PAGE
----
There are several species of predatory mites. Predatory mites mainly feed upon other mites that are pests, but occasionally will eat other immature pests (like a. cucumeris with thrip larvae). They multiply rapidly as long as they have a food source, and are very easy to obtain. High numbers are required per plant, but they are relatively cheap to obtain.

Assassin Bugs:

These scary looking insects are highly predatory, and will use their mouth to piece and eat many types of pests, including larger sized pests.

Praying Mantis:

Praying mantis are non-discriminatory hunters, meaning they will eat anything they can get their hands on and fit in their mouths. This unfortunately includes bees and butterflies, but don’t be sad that nature balances itself. Be happy for the hundreds of bad bugs they eat! Really, they eat so many! I recommend searching out the native mantis types, as they are smaller and less likely to consume beneficials.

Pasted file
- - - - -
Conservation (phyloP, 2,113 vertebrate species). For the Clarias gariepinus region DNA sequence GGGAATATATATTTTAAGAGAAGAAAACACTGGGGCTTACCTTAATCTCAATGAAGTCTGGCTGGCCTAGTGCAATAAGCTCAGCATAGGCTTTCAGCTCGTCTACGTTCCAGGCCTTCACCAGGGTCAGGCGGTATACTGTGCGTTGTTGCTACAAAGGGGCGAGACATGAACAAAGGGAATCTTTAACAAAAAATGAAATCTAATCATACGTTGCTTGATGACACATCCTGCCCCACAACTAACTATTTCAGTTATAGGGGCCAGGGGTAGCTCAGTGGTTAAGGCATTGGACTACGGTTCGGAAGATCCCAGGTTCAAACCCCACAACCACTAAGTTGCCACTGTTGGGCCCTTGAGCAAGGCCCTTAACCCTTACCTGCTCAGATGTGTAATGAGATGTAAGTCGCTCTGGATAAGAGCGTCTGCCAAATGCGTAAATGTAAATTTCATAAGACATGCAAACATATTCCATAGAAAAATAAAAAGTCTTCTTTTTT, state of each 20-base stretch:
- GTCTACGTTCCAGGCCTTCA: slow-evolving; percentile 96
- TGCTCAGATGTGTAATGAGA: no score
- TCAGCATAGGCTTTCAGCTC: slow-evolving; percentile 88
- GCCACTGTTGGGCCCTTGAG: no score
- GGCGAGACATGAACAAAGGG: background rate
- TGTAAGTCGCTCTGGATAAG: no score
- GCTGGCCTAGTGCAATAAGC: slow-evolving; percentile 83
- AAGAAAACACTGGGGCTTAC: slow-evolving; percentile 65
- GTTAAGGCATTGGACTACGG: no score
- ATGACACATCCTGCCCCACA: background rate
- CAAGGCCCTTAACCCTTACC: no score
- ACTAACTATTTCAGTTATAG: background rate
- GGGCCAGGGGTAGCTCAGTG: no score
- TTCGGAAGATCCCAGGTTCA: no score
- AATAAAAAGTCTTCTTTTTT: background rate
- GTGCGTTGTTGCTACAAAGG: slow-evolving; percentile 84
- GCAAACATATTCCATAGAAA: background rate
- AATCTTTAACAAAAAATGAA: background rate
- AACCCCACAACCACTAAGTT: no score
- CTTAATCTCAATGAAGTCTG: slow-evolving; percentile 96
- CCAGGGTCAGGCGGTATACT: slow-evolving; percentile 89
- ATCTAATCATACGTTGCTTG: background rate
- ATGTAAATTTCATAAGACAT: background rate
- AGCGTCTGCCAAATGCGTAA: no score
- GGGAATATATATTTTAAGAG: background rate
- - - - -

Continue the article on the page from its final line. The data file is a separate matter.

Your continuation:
While most people are scared of wasps, I rejoice at the sight. They’re great aphid control, and also eat larger pests like grasshoppers and caterpillars. Wasps can remember faces, so just be sure not to swat at them or freak out. Having a paper wasp nest in your garden can save you a lot of headache later in the year! Wasps are not as aggressive as hornets or yellow jackets, and can peacefully coexist in your garden.

Parasitic Wasps:

Parasitic wasps do not sting, but are host specific. Just like monarch caterpillars only eat milkweed, parasitic wasps have favorite pests to eat. They lay their eggs in the pest of choice, and the larvae hatch and eat the pest. They are usually very tiny.